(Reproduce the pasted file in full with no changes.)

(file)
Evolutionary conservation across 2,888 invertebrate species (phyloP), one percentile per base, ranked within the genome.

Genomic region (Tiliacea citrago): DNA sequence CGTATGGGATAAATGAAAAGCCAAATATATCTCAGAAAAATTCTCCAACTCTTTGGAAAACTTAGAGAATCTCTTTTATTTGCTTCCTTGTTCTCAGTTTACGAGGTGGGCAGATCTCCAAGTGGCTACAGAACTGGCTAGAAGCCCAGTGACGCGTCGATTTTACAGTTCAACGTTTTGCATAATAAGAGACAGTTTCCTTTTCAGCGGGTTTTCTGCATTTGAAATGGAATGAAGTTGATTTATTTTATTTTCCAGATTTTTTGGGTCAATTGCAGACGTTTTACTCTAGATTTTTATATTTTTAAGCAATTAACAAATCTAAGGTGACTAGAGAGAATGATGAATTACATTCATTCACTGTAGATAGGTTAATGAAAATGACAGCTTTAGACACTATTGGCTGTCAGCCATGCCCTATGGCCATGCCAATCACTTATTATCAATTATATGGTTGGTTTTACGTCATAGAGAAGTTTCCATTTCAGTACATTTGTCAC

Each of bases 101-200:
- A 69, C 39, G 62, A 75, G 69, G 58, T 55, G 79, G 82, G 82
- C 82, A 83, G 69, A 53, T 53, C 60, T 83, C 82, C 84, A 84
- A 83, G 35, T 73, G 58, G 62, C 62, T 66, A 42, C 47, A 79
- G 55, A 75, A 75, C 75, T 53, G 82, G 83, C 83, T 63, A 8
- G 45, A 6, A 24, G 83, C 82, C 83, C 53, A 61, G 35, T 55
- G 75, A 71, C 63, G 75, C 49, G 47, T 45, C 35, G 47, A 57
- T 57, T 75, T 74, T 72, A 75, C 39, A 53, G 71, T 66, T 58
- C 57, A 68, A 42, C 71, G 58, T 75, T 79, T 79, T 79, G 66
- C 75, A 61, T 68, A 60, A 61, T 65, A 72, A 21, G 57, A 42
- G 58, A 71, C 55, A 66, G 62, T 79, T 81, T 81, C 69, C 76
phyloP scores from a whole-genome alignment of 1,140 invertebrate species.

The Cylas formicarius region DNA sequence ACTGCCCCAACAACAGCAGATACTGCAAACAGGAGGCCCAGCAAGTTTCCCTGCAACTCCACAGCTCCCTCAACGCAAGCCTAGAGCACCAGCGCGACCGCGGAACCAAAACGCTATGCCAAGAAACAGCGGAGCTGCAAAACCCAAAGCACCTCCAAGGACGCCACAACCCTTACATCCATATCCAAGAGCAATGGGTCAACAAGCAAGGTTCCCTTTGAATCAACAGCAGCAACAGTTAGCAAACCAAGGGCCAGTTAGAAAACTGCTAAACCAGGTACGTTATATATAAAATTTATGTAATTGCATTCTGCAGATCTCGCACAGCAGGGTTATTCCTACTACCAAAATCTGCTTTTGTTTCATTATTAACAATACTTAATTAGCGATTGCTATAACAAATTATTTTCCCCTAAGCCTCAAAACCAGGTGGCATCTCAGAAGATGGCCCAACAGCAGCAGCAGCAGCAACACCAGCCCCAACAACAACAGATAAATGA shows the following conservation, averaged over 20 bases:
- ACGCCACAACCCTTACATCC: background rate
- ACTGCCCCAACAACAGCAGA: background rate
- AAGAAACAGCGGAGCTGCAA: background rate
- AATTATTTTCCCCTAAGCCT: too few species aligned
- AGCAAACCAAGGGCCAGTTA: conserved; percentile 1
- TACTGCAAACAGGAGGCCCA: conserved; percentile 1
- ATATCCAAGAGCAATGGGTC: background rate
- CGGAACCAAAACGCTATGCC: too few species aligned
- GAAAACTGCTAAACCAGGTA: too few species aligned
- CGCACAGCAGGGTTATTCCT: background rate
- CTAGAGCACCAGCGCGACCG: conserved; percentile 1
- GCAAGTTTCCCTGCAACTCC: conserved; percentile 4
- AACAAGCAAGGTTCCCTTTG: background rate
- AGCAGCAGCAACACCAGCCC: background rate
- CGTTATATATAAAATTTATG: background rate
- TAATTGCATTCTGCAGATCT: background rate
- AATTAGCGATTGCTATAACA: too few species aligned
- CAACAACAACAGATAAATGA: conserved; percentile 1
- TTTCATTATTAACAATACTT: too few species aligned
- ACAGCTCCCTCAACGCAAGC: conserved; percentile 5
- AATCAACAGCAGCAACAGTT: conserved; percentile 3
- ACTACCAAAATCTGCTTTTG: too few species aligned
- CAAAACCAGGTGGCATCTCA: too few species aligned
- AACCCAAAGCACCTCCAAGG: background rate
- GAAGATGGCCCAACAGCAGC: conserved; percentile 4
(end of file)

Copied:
Evolutionary conservation across 2,888 invertebrate species (phyloP), one percentile per base, ranked within the genome.

Genomic region (Tiliacea citrago): DNA sequence CGTATGGGATAAATGAAAAGCCAAATATATCTCAGAAAAATTCTCCAACTCTTTGGAAAACTTAGAGAATCTCTTTTATTTGCTTCCTTGTTCTCAGTTTACGAGGTGGGCAGATCTCCAAGTGGCTACAGAACTGGCTAGAAGCCCAGTGACGCGTCGATTTTACAGTTCAACGTTTTGCATAATAAGAGACAGTTTCCTTTTCAGCGGGTTTTCTGCATTTGAAATGGAATGAAGTTGATTTATTTTATTTTCCAGATTTTTTGGGTCAATTGCAGACGTTTTACTCTAGATTTTTATATTTTTAAGCAATTAACAAATCTAAGGTGACTAGAGAGAATGATGAATTACATTCATTCACTGTAGATAGGTTAATGAAAATGACAGCTTTAGACACTATTGGCTGTCAGCCATGCCCTATGGCCATGCCAATCACTTATTATCAATTATATGGTTGGTTTTACGTCATAGAGAAGTTTCCATTTCAGTACATTTGTCAC

Each of bases 101-200:
- A 69, C 39, G 62, A 75, G 69, G 58, T 55, G 79, G 82, G 82
- C 82, A 83, G 69, A 53, T 53, C 60, T 83, C 82, C 84, A 84
- A 83, G 35, T 73, G 58, G 62, C 62, T 66, A 42, C 47, A 79
- G 55, A 75, A 75, C 75, T 53, G 82, G 83, C 83, T 63, A 8
- G 45, A 6, A 24, G 83, C 82, C 83, C 53, A 61, G 35, T 55
- G 75, A 71, C 63, G 75, C 49, G 47, T 45, C 35, G 47, A 57
- T 57, T 75, T 74, T 72, A 75, C 39, A 53, G 71, T 66, T 58
- C 57, A 68, A 42, C 71, G 58, T 75, T 79, T 79, T 79, G 66
- C 75, A 61, T 68, A 60, A 61, T 65, A 72, A 21, G 57, A 42
- G 58, A 71, C 55, A 66, G 62, T 79, T 81, T 81, C 69, C 76
phyloP scores from a whole-genome alignment of 1,140 invertebrate species.

The Cylas formicarius region DNA sequence ACTGCCCCAACAACAGCAGATACTGCAAACAGGAGGCCCAGCAAGTTTCCCTGCAACTCCACAGCTCCCTCAACGCAAGCCTAGAGCACCAGCGCGACCGCGGAACCAAAACGCTATGCCAAGAAACAGCGGAGCTGCAAAACCCAAAGCACCTCCAAGGACGCCACAACCCTTACATCCATATCCAAGAGCAATGGGTCAACAAGCAAGGTTCCCTTTGAATCAACAGCAGCAACAGTTAGCAAACCAAGGGCCAGTTAGAAAACTGCTAAACCAGGTACGTTATATATAAAATTTATGTAATTGCATTCTGCAGATCTCGCACAGCAGGGTTATTCCTACTACCAAAATCTGCTTTTGTTTCATTATTAACAATACTTAATTAGCGATTGCTATAACAAATTATTTTCCCCTAAGCCTCAAAACCAGGTGGCATCTCAGAAGATGGCCCAACAGCAGCAGCAGCAGCAACACCAGCCCCAACAACAACAGATAAATGA shows the following conservation, averaged over 20 bases:
- ACGCCACAACCCTTACATCC: background rate
- ACTGCCCCAACAACAGCAGA: background rate
- AAGAAACAGCGGAGCTGCAA: background rate
- AATTATTTTCCCCTAAGCCT: too few species aligned
- AGCAAACCAAGGGCCAGTTA: conserved; percentile 1
- TACTGCAAACAGGAGGCCCA: conserved; percentile 1
- ATATCCAAGAGCAATGGGTC: background rate
- CGGAACCAAAACGCTATGCC: too few species aligned
- GAAAACTGCTAAACCAGGTA: too few species aligned
- CGCACAGCAGGGTTATTCCT: background rate
- CTAGAGCACCAGCGCGACCG: conserved; percentile 1
- GCAAGTTTCCCTGCAACTCC: conserved; percentile 4
- AACAAGCAAGGTTCCCTTTG: background rate
- AGCAGCAGCAACACCAGCCC: background rate
- CGTTATATATAAAATTTATG: background rate
- TAATTGCATTCTGCAGATCT: background rate
- AATTAGCGATTGCTATAACA: too few species aligned
- CAACAACAACAGATAAATGA: conserved; percentile 1
- TTTCATTATTAACAATACTT: too few species aligned
- ACAGCTCCCTCAACGCAAGC: conserved; percentile 5
- AATCAACAGCAGCAACAGTT: conserved; percentile 3
- ACTACCAAAATCTGCTTTTG: too few species aligned
- CAAAACCAGGTGGCATCTCA: too few species aligned
- AACCCAAAGCACCTCCAAGG: background rate
- GAAGATGGCCCAACAGCAGC: conserved; percentile 4